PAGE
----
Book and lyrics by Stephen Clark
Music and additional lyrics by Howard Goodall
Directed by Joseph C. Walsh and musical supervision by Rob Archibald
Pros: Evocative music, beautiful performances, symbolic and ingenious staging–the cast takes turns to play a piano that breaks to form the elements of stage.
Cons: Too much profanity? (not even!).
Our Verdict: Elegant and heart-breaking music, lyrics and performances –this production has it all!
|Courtesy of Tony Nandi|
‘What can you say about a girl…? ‘
Based on the novel by Erich Segal and subsequent 1970 film, Love Story has been adapted for the stage by Stephen Clark and Howard Goodall. It tells the story of Jenny and Oliver. Jenny Cavilleri is a music major at Radcliffe College, who one night at the library meets Oliver by chance, Oliver Barrett IV to be exact, a cocky millionaire and Harvard preppy (as she likes to call him). Sparks, or more like nuclear bombs, go off between them. Jenny’s profanities and straightforward character win Oliver’s heart. Boy meets girl and the story is set.
I have become increasingly enthusiastic the Brockley Jack Studio Theatre. I’ve grown to expect great things from this inconspicuous south London venue, and yet again it has delivered beautifully!
In the cozy pub theatre, white transparent curtains hang in the background and a grand piano sits on the stage. A pianist walks into the theatre without announcement and the soft chords of the opening song resonate around the audience. The cast comes in and sits on black chairs, singing in mourning about Jenny. There are no plot surprises in the stage version: Jenny has passed away and all her loved ones have gathered to remember her. But then, the girl sitting in front of the piano starts to sing. She is Jenny and she tells what she would do if she were there with them. From the beginning, she is the one giving music to the story. I hesitated as to whether to give this detail away but decided to in order to give an example of the wonderful experience that awaits you.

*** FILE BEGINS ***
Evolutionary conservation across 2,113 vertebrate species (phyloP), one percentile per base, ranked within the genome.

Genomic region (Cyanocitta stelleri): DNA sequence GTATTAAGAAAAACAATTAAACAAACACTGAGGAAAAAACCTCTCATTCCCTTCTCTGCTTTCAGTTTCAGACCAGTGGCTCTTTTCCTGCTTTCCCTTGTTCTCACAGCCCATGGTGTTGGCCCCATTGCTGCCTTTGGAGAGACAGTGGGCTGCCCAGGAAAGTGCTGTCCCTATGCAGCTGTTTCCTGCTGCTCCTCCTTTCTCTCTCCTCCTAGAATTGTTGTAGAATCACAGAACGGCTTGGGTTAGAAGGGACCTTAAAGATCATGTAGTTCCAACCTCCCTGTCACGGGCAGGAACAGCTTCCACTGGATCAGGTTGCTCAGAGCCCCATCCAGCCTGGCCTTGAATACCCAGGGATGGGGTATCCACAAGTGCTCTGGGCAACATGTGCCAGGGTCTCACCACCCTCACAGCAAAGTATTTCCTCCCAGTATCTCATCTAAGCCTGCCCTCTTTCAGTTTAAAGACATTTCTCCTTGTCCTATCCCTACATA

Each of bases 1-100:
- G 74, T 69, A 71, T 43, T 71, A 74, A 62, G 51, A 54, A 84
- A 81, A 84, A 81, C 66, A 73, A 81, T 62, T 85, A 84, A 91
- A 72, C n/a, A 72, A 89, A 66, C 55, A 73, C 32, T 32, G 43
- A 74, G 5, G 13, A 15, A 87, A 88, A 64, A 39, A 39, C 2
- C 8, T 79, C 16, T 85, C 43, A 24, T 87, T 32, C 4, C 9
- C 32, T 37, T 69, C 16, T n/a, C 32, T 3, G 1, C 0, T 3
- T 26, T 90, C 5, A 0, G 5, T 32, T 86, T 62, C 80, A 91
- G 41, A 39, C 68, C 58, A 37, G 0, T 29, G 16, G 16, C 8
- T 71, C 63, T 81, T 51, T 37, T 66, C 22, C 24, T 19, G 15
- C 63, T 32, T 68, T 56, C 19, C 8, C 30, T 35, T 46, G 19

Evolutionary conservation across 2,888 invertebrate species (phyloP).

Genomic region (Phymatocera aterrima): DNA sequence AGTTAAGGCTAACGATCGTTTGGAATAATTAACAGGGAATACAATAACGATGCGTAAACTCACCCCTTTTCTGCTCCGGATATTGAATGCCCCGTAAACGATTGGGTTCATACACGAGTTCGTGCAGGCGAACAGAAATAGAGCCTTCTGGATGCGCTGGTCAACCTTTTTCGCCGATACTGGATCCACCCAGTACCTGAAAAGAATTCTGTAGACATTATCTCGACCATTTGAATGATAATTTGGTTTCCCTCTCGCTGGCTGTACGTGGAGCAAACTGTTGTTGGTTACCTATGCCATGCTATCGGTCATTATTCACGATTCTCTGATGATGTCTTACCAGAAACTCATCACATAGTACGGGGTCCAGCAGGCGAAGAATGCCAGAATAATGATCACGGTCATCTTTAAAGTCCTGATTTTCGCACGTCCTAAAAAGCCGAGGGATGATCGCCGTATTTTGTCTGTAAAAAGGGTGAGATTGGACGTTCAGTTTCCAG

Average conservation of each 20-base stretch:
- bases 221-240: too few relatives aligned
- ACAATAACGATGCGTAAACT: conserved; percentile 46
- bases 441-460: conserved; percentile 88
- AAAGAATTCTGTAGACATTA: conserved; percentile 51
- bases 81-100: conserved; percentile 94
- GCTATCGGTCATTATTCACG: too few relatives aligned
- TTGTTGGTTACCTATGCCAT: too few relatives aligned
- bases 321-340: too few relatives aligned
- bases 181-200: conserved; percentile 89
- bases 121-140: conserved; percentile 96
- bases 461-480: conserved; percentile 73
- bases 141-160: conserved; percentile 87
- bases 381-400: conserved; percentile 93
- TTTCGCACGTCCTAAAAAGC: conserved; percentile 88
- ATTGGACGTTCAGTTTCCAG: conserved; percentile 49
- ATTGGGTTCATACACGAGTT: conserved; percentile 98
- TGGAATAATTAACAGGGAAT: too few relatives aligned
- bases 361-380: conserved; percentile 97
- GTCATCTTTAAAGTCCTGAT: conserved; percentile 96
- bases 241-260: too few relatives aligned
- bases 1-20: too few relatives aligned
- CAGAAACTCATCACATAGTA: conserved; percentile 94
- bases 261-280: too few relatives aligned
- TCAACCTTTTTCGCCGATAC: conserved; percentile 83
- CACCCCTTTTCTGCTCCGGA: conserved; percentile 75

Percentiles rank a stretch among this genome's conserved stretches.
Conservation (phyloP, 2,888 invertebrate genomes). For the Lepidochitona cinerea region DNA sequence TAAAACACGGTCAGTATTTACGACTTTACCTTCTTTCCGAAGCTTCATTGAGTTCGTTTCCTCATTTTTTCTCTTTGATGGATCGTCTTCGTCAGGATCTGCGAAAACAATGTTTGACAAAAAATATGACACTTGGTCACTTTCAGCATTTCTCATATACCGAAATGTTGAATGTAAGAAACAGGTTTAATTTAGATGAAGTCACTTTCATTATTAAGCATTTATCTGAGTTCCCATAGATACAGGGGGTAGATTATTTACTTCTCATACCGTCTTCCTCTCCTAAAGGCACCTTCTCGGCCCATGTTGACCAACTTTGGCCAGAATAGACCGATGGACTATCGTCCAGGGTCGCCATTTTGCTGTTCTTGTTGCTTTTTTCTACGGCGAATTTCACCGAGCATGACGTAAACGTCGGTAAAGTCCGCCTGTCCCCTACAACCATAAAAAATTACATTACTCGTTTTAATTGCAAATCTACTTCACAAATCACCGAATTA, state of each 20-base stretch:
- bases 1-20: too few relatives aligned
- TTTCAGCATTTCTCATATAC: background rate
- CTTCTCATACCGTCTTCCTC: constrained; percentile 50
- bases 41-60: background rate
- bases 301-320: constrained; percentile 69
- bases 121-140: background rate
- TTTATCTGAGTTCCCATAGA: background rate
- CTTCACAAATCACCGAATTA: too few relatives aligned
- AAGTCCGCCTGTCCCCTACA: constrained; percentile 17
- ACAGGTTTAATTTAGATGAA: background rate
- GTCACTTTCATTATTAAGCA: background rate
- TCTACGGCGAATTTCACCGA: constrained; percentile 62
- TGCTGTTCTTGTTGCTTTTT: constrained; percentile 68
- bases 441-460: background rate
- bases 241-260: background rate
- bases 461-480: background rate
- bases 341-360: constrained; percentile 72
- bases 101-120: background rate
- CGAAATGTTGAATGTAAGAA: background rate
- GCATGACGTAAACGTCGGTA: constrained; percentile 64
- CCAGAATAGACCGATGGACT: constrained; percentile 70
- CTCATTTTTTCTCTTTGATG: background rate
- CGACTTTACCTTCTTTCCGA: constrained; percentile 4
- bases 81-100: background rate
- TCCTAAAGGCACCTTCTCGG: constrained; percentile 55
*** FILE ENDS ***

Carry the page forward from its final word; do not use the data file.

From then on the set quickly changes in the hands of the cast. The piano breaks into pieces and becomes, to give a couple of examples, the till of the library, the table where Jenny and Oliver sit to meet with his parents. All performers take it in turns to play the piano and provide marvelous supporting vocals. The symbolism of this simple staging device is ingenious: Jenny’s love for the piano is embedded into the core of the play through both the music and set.
Caroline Keating and Jonny Muir as the twosome have great chemistry on stage. Jenny knows and speaks her mind without hesitation and Oliver complements her indomitable character harmoniously; he is a little vulnerable and wounded from his family background. Both receive excellent support from Paul Tate, playing the senior Barrett, and John Sears as Jenny’s father.
Love Story is a classic of 70s cinema. Most of us walk into the theatre with ‘Love means never having to say you’re sorry’ ringing in our ears. Although those words are never uttered on stage, they hang over the performance and shine through the music and storyline. This play gives the film a new musical-theatre skin, while still remaining true to the original.
Love Story the musical is an elegant, captivating production with beautiful performances. To watch it feels like reuniting with a long-lost friend that spontaneously bursts into song. I don’t want it to stay hidden in south London. Please don’t miss it!
Please feel free to leave your thoughts and opinions in the comments section below!
Love Story runs at Brockley Jack Studio Theatre from 23rd October to 16th November.
Box office: 0844 8700 887 or book online at www.brockleyjack.co.uk.